5 Ways to Protect Google Drive Files and Folders

Password Protecting Google Drive Files

Sometimes, it’s difficult to manage files and folders on Google Drive, with security being a particular hurdle. Here’s a useful guide on five solid strategies to lock down the security of your Google Drive files and folders.

Sadly, Google Drive skips out on a built-in password-protection feature for folders. But wait, hold that panic! I have some techniques right here. These tips include restricting file access to certain people, putting a safeguard on your files or folders before their Google Drive process (encryption is the important word here), or maybe picking a useful third-party security app.

So, shall we talk about each tactic, shall we?

Narrow Down the File Access to Specific Users

Want to give selective access to files and folders on your Google Drive? Here’s what you need to do.

First, open up the specific file on your Google Drive you’re keen on sharing. See that “Share” button in the top right corner? Click it. It’ll lead you to the sharing settings, where you can change permits for other users to view, comment, or modify the document. Scroll down to “Get Link” and pick the right access level: Viewer, Commenter, or Editor. What if, for some reason, you needed to restrict this file access? Then, all you have to do is add the user’s specific email address.

Sharing a File on Google Drive

Sharing folders is a cinch too, almost a carbon-copy of the steps for single files. Hunt down that folder and tap on the “Share” button. under “General access,” you choose who gets in; could be anybody who snags the link or a few handpicked users. And then, go ahead and assign roles; Viewer, Commenter, or Editor depending on what level of access they need.

One of the cool things I find with Google Drive is the option to reshuffle sharing permissions on shared folders at any given moment. Also, it lets multiple users edit a document simultaneously in real-time. For example, I could share a file with my team, and they’d have the power to check it out, add comments, or make changes. But remember, as easy-breezy as the whole sharing thing is, you’ve got to be real careful, especially if your shareable content is packed with sensitive info.

How to Encrypt Files or Folders Before Uploading

Go ahead and use your operating system’s own encryption functions to protect your Google Drive files and folders. BitLocker is your friend if you’re using Windows Pro; it’s great for both full drive and individual file encryption. Device encryption might be an option if you’re a Windows Home user, but that all depends on what your hardware can handle.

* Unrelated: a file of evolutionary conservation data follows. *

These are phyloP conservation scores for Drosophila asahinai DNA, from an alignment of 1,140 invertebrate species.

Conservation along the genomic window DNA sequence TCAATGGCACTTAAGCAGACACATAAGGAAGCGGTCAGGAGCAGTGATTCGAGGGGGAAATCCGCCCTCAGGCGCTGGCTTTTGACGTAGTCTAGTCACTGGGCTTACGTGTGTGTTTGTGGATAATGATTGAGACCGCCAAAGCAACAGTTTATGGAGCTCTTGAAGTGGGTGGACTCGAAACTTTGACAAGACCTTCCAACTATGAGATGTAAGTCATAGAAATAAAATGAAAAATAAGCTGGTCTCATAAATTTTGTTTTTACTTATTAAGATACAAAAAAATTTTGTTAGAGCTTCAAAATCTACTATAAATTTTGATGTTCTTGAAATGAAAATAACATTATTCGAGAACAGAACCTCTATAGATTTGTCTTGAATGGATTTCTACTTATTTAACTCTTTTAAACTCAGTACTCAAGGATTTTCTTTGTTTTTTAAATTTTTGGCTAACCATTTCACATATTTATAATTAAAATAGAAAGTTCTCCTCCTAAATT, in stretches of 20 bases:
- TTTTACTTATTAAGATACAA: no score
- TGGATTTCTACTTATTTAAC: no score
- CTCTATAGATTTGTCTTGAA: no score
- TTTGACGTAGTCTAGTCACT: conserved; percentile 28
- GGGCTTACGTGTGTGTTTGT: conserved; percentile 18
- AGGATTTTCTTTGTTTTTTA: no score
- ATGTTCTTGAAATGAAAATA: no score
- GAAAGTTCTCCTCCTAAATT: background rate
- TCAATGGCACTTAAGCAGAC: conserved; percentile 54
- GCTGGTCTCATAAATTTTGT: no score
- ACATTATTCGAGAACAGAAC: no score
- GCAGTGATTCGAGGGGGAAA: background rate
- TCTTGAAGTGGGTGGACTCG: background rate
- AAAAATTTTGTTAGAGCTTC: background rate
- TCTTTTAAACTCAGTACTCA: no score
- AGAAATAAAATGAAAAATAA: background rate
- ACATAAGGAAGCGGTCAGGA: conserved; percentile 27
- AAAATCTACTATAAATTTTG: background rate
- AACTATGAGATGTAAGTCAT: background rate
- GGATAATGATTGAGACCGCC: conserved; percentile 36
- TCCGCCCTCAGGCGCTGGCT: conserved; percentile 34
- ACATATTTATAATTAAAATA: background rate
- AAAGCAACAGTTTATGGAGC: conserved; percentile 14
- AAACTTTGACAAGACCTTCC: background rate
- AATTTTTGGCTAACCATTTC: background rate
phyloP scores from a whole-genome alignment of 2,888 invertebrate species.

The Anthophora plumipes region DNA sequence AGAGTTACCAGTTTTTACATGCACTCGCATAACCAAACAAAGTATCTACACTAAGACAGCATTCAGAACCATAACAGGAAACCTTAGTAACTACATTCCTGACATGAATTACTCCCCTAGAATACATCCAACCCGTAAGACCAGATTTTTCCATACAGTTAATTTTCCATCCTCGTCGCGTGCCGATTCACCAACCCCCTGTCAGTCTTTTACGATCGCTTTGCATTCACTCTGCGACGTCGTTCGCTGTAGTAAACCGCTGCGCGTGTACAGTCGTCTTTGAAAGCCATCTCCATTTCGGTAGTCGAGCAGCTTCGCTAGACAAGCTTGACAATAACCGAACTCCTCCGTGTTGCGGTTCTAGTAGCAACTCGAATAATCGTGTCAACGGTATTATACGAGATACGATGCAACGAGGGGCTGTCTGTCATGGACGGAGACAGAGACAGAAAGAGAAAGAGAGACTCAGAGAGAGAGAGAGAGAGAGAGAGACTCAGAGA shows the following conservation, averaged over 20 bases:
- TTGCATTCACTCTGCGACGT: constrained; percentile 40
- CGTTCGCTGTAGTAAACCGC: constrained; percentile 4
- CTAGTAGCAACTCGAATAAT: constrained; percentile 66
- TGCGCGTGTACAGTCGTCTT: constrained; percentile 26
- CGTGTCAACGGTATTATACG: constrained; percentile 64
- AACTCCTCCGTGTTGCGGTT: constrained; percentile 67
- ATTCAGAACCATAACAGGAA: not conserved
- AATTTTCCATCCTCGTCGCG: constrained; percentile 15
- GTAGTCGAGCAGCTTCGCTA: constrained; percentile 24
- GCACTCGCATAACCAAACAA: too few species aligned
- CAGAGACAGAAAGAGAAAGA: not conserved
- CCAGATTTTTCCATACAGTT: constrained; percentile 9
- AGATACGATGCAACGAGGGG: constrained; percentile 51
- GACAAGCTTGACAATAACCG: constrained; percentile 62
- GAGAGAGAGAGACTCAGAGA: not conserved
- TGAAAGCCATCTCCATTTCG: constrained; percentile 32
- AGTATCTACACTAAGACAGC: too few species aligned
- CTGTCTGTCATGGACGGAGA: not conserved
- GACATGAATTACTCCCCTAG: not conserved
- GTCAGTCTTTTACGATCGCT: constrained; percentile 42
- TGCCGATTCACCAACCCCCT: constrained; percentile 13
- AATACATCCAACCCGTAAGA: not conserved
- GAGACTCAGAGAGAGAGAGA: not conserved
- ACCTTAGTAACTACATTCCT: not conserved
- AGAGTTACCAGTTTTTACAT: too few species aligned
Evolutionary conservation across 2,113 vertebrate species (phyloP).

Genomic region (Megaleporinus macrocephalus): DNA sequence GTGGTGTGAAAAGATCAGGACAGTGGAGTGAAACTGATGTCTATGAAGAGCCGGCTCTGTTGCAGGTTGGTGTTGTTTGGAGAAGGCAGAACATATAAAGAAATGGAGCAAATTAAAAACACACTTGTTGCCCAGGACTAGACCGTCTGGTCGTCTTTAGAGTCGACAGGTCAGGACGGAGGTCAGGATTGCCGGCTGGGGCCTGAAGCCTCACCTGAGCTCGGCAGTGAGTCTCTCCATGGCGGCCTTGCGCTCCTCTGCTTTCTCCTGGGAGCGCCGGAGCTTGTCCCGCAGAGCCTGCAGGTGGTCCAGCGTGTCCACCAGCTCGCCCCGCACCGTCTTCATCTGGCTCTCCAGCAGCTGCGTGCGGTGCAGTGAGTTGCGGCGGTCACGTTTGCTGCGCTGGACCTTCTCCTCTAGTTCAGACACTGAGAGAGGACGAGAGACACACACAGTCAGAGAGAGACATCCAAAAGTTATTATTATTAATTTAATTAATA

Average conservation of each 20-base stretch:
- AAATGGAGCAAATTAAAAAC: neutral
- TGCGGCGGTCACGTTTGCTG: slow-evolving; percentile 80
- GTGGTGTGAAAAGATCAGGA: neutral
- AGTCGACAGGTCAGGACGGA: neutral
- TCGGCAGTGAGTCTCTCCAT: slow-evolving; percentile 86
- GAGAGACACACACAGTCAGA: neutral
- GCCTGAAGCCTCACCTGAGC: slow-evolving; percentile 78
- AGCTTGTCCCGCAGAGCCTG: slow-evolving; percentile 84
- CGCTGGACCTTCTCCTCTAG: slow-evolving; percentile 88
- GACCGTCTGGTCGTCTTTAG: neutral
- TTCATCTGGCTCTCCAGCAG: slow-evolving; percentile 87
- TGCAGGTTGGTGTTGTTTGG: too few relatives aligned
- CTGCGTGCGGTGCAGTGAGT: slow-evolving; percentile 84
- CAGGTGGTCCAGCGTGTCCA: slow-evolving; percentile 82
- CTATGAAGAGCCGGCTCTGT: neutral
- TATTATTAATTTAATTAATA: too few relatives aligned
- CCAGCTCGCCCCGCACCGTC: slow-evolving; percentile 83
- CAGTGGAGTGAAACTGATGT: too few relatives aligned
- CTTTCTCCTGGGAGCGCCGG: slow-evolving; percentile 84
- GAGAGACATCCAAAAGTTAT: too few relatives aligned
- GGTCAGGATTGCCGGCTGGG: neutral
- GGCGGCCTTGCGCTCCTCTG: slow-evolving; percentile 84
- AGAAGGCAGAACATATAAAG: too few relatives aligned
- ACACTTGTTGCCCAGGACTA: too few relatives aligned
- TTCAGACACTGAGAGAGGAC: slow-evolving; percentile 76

If you’re a MacOS user, though, you’ll have a different encryption option. All you have to do when managing an external drive is enable encryption by right-clicking on it from Finder.

As for keeping things safe in the space of cloud storage, yes, there are tools for that, too! Cryptomator is one of these open-source tools that could be of help. What does it do, you wonder? Well, it creates a virtual drive on your computer. So, when you plop files in this drive, they get encrypted, and boom! Ready for Google Drive. You might come across another tool named Boxcryptor that works in somewhat the same way; it gets the encryption done before your files touch cloud services like Google Drive. But a heads up: its free version comes with a few limitations.

Cryptomator for Google Drive Files

So, where do you start? Easy! Choose the encryption tool that’s best for you and get it installed. Start encrypting these files or folders you want in Google Drive. Once encrypted, you can upload them as you normally would. Remember, though, you can’t edit encrypted files online in Google Drive. If you want to do anything with these files, you’ll need the original encryption tool.

I must stress this: keep your encryption passwords safe. Lose that, and you might never see your encrypted files again. Yes, encryption can protect your files, But remember, it also requires you to handle your passwords astutely. In a nutshell – choose to use encryption with Google Drive, but be sure you get what that responsibility means.

Implement Protection with Third-party Software

Let’s chat about VeraCrypt; it’s pretty neat and free for all main operating systems. After you have it installed, here’s what you do. First, build an encoded file container in the Google Drive folder on your local computer. Then, pretend this container is a virtual drive and load it up. Do you have some confidential files? Pop them in this drive. Done? Unplug the drive, and boom! An encrypted container – all safe and sound in your Google Drive.

And you know what? Don’t count out Microsoft Office for encryption. It works like this: open a document you want to protect. Go to file, then info, and click on Protect Document. Choose Encrypt with Password. Set a strong password – strength is important here. Once that’s done, and only then, move the document to Google Drive. Make sure you’ve saved it first!

There’s also this software called EaseUS LockMyFile. It’s pretty cool; it lets you encrypt entire folders. Choose a folder you’d like to protect, start the encryption process and set a password. Follow their instructions; you’ll be all set. Then you can upload this secured, encrypted folder to Google Drive.

EaseUS LockMyFile

Did you know you can limit access to Google Drive? It’s not quite password protection, but it’s a bit of control. All you need to do is hit “Share,” then click on “Advanced,” after right-clicking on the folder in Google Drive. Turn off link sharing, and you can specify access rights. Is it perfect? No, but it’s something.

Could we discuss Google account security for a second? It affects your Google Drive and your account as a whole. So, what’s the secret? A solid password and two-factor authentication. Give that a shot, trust me.